AND so to the Older People’s Parliament. I had agreed to speak on anti-social behaviour. I had no idea just how engaged the Parliament would be with this topic.
I have looked at Labour’s strategy to counter anti-social behaviour and lobbied against the form it took.
I believe modelling it on the criminal justice system was a mistake.
The aim of the policy must be to prevent anti-social behaviour, not create criminals.
The Government is undertaking a review because the number of Asbos is falling and the number of people breaking them is growing.
The idea I have put to the review is to put communities, not officials, in the driving seat.
There is already a statute allowing neighbours affronted by anti-social behaviour to go into court to ask for a warrant to be issued against offenders.
But because the Bench will rule this is a private action, the warrant is not enforced by the police.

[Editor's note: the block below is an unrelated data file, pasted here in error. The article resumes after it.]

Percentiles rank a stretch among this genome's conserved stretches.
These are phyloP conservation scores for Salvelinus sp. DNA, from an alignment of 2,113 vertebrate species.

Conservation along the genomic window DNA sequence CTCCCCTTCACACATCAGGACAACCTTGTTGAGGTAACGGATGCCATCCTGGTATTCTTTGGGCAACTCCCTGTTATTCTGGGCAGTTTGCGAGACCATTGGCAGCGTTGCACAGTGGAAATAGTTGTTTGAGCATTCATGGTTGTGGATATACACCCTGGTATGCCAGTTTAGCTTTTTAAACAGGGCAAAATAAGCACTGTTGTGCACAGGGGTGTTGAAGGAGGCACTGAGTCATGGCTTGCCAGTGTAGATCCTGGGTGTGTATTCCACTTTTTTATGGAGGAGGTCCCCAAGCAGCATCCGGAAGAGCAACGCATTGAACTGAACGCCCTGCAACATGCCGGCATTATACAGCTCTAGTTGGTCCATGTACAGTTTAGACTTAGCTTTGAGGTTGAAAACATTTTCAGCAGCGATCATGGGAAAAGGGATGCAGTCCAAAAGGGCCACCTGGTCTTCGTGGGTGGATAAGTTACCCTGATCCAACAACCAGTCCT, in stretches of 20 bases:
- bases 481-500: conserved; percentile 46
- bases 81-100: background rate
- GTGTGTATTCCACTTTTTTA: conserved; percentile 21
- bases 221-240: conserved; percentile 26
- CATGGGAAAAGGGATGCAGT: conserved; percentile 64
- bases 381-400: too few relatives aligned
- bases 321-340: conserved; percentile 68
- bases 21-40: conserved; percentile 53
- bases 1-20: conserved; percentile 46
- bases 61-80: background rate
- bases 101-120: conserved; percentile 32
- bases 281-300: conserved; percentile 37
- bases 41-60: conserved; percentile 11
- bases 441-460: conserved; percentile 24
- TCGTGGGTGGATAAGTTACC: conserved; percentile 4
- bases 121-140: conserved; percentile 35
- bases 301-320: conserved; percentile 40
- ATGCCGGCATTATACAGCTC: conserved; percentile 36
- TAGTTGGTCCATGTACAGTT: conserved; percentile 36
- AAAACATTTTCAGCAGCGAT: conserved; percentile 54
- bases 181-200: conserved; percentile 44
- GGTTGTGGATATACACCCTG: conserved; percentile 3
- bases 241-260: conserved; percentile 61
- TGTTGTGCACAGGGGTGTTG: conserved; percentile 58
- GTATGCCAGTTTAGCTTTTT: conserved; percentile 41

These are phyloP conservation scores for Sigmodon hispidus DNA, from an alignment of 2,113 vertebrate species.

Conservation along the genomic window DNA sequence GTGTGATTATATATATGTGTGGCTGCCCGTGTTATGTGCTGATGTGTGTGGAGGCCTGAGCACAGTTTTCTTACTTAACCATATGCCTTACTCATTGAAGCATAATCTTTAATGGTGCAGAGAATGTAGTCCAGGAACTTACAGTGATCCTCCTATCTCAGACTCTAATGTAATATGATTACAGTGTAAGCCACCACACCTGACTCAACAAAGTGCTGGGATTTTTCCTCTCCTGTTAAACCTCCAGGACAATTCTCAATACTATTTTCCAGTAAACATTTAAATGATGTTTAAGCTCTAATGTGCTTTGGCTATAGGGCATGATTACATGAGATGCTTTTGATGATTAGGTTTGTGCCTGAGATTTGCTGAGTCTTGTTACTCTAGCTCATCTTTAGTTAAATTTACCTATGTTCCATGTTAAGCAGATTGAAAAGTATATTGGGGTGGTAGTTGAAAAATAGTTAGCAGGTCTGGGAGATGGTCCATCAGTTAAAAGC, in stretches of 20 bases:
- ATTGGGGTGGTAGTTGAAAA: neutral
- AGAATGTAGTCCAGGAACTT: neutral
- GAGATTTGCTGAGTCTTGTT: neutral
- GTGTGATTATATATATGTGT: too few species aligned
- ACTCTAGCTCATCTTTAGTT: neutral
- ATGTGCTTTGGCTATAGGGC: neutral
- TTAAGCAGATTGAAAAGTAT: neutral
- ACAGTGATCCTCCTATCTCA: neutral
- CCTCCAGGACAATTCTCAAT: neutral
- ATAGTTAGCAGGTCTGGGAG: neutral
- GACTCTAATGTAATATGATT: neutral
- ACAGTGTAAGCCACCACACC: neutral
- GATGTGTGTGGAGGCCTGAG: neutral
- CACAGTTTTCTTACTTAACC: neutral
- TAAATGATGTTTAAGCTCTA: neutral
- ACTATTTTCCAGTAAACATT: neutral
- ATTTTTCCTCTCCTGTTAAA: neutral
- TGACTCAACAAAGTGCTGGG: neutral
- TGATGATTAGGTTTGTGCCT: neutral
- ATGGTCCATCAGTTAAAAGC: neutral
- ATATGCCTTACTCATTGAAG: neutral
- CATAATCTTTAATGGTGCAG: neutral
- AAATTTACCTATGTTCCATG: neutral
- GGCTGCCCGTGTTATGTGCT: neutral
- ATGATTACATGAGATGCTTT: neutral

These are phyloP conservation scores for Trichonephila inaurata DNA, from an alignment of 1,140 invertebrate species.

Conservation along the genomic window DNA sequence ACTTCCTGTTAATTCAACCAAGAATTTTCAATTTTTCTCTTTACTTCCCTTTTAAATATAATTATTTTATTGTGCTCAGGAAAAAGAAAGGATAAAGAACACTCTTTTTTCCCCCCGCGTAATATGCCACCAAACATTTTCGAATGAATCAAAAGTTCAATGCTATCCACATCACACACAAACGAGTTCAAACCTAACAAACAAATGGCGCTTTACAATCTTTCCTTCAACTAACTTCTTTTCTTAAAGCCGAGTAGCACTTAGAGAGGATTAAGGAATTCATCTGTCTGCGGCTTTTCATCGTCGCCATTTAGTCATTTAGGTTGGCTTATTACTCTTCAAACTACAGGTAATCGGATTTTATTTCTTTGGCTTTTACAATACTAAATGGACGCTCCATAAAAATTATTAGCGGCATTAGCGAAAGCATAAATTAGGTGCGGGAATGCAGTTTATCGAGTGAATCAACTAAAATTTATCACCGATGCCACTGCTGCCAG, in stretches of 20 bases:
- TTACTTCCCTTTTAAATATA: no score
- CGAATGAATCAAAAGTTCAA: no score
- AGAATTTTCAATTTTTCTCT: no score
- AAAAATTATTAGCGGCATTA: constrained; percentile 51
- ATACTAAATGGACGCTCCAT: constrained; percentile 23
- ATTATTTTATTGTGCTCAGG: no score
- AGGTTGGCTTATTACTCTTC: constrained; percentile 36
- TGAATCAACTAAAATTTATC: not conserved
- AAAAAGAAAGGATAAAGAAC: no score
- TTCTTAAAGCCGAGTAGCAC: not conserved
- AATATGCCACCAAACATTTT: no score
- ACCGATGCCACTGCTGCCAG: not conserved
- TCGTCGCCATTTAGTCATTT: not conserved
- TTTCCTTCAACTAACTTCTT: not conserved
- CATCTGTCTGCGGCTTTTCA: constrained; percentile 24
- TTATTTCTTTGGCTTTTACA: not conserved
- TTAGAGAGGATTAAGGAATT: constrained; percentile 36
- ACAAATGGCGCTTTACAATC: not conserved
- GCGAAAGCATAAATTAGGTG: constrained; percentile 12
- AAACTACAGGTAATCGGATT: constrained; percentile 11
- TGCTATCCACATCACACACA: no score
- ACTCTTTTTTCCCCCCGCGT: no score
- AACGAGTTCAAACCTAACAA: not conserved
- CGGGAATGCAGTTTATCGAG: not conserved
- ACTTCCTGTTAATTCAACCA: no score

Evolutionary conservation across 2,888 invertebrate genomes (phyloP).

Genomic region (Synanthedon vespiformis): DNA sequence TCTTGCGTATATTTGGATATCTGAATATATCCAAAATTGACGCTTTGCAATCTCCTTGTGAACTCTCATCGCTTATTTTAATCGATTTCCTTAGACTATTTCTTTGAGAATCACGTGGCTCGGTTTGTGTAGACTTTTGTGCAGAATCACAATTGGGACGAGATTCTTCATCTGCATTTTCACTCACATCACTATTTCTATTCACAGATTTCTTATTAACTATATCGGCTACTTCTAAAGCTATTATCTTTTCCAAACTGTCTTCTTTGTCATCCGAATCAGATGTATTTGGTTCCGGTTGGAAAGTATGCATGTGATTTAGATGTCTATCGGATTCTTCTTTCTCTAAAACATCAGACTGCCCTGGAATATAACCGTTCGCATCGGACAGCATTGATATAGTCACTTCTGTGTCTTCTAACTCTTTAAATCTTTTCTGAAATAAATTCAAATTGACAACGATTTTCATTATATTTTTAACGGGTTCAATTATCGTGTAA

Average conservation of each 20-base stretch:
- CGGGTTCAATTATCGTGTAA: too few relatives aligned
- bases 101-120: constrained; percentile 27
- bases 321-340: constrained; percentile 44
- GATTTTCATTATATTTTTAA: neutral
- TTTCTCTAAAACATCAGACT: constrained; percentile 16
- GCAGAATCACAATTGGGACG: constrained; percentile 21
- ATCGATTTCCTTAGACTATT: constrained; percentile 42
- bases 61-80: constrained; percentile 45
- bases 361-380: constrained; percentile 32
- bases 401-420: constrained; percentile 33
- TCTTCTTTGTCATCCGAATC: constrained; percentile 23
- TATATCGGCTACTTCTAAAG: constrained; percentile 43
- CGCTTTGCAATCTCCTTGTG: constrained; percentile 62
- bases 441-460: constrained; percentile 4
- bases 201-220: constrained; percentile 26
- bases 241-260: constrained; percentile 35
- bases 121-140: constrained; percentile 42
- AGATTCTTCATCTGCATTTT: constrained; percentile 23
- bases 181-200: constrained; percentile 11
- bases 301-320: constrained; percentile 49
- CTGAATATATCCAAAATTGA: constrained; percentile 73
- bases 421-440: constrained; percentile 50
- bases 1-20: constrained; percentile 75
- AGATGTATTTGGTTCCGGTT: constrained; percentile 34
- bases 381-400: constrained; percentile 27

The simple reform I proposed to the Government was to give magistrates the discretionary power to rule neighbours before the Bench do represent a public and not just a private interest.
Once it is a public interest, the magistrates can instruct the police to enforce the warrants and bring the culprits into court that day.
Neighbourhood watch schemes would be an ideal body through which to pilot this reform.
That was the suggestion made by the Older People’s Parliament and it is one which I have put to Lord Henley, the Home Office minister undertaking the review on anti-social behaviour.